ROD Liddle in his Sunday Times column last week eloquently lamented the loss of cultural Christianity.
But today’s Prayer Book Gospel reading shows why cultural Christianity will not do; it does not bring personal salvation.
Admitting that he is ‘not entirely sure there is a God’, Liddle wrote: ‘But I do know that the retreat of Christianity in our country – or more properly our collective retreat from it – has enormously diminished us, both as individuals and as a society.
‘The strictures of the old church may have been confining and rudimentary by our modern standards, but they provided a template by which we could live decent lives in a cohesive society.’
Today’s reading from Luke’s Gospel relates Jesus’s miraculous healing of ten lepers on his journey to Jerusalem to fulfil his mission to die for the sins of the world:
‘And it came to pass, as he went to Jerusalem, that he passed through the midst of Samaria and Galilee. And as he entered into a certain village, there met him ten men that were lepers, which stood afar off: And they lifted up their voices, and said, Jesus, Master, have mercy on us.And when he saw them, he said unto them, Go shew yourselves unto the priests. And it came to pass, that, as they went, they were cleansed.
‘And one of them, when he saw that he was healed, turned back, and with a loud voice glorified God, and fell down on his face at his feet, giving him thanks: and he was a Samaritan. And Jesus answering said, Were there not ten cleansed? but where are the nine? There are not found that returned to give glory to God, save this stranger.And he said unto him, Arise, go thy way: thy faith hath made thee whole’ (Luke 17v11-19 – King James Version).
Leprosy in 1st century Israel meant the ritual exclusion of those suffering from it from the worshipping life of the community. It served as a powerful symbol of the spiritual and moral uncleanness caused by the sinfulness that afflicts all of humanity.
That was why Jesus responded to the lepers’ plea for healing with a command that they should show themselves to the priests; it was the priests of the Jewish religion who were authorised to declare a leper spiritually and morally clean and thus able to rejoin society and to re-engage with the worshipping community of God’s chosen people.
As they went off to the priests these lepers were cleansed suddenly and miraculously. They noticed as they were walking along that all their terrible symptoms had quite simply disappeared. These men were not merely healed but ritually ‘cleansed’, the word Luke deliberately used. They were now able to rejoin the people of God and to worship him publicly, which they could not before.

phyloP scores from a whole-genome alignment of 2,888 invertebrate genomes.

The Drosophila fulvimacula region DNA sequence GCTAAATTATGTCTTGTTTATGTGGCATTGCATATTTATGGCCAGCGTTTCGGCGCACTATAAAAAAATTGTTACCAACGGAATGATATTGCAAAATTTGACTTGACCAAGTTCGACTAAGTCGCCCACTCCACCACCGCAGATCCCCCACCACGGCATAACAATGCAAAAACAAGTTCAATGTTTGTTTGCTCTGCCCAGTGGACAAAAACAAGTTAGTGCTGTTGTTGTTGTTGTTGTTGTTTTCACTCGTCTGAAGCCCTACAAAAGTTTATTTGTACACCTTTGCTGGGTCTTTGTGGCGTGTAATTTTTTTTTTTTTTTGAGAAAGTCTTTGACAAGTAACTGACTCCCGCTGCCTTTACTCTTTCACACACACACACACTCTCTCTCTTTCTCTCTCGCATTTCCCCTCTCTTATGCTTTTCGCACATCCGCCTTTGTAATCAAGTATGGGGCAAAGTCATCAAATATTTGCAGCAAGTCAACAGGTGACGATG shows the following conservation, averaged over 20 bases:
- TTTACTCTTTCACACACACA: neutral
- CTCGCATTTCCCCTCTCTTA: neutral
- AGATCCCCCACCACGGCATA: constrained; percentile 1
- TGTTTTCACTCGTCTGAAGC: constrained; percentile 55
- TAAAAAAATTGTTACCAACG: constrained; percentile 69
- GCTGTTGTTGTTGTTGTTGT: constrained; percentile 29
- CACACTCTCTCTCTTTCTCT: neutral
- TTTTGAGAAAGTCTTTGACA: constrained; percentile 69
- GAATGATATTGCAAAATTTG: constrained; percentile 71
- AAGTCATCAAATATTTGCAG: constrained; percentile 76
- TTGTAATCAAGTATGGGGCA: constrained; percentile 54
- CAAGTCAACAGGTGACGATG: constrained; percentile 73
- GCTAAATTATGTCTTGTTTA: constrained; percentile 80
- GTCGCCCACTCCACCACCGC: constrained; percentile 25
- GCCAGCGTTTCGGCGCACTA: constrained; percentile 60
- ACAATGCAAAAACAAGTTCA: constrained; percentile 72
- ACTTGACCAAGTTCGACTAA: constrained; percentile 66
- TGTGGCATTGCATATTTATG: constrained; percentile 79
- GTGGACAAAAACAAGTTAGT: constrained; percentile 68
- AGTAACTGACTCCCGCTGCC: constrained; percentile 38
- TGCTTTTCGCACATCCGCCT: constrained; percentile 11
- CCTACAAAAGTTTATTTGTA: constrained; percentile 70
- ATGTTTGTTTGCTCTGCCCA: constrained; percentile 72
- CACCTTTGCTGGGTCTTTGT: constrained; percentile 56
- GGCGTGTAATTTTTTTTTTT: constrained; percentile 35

But only one of them showed that he truly belonged to the redeemed people of God – the one who, when he saw that he was cleansed, turned back and praised God with a loud voice and fell at the feet of the Christ of God, the divinely-chosen King of the Jews, to say thank you. He came back to thank the Lord Jesus Christ, and so he was the only one who responded in the right way in his heart to God.
Luke tells us that the odd man out was a Samaritan, persona non grata from the perspective of 1st century Judaism both because of his ethnic origins, originally Assyrian, and his native religion which was a hotch-potch featuring some Jewish elements. He had managed to attach himself to a peer group of Jewish outcasts but there was no way he would have been able to join a synagogue, leprous or not.
The other nine Jewish former lepers were able to rejoin the synagogue but they were not saved. They were cleansed from their leprosy but they were not saved from their sins. The Samaritan, ‘this stranger’, was saved because he had a real, thankful faith in the Lord Jesus, the Saviour of the world. His evident, thankful faith was the reason Jesus said to him: ‘Thy faith hath made thee whole.’ (Literally from the Greek: ‘Your faith has saved you.’)
Gratitude to Christ is the essential mark of the real, committed Christian, as distinct from the cultural Christian. He or she is at the core of their being, in their heart, thankful to Jesus because they know that without him they have no hope of being forgiven by such a gloriously pure and perfect God. They know that sin is too hard to cure without the sin-bearing death of the Son of God in the place of lost humanity on the Cross in Jerusalem.
Today’s Collect for the 14th Sunday after Trinity expresses such personal devotion to the living God:
‘Almighty and everlasting God, give unto us the increase of faith, hope, and charity; and, that we may obtain that which thou dost promise, make us to love that which thou dost command; through Jesus Christ our Lord.’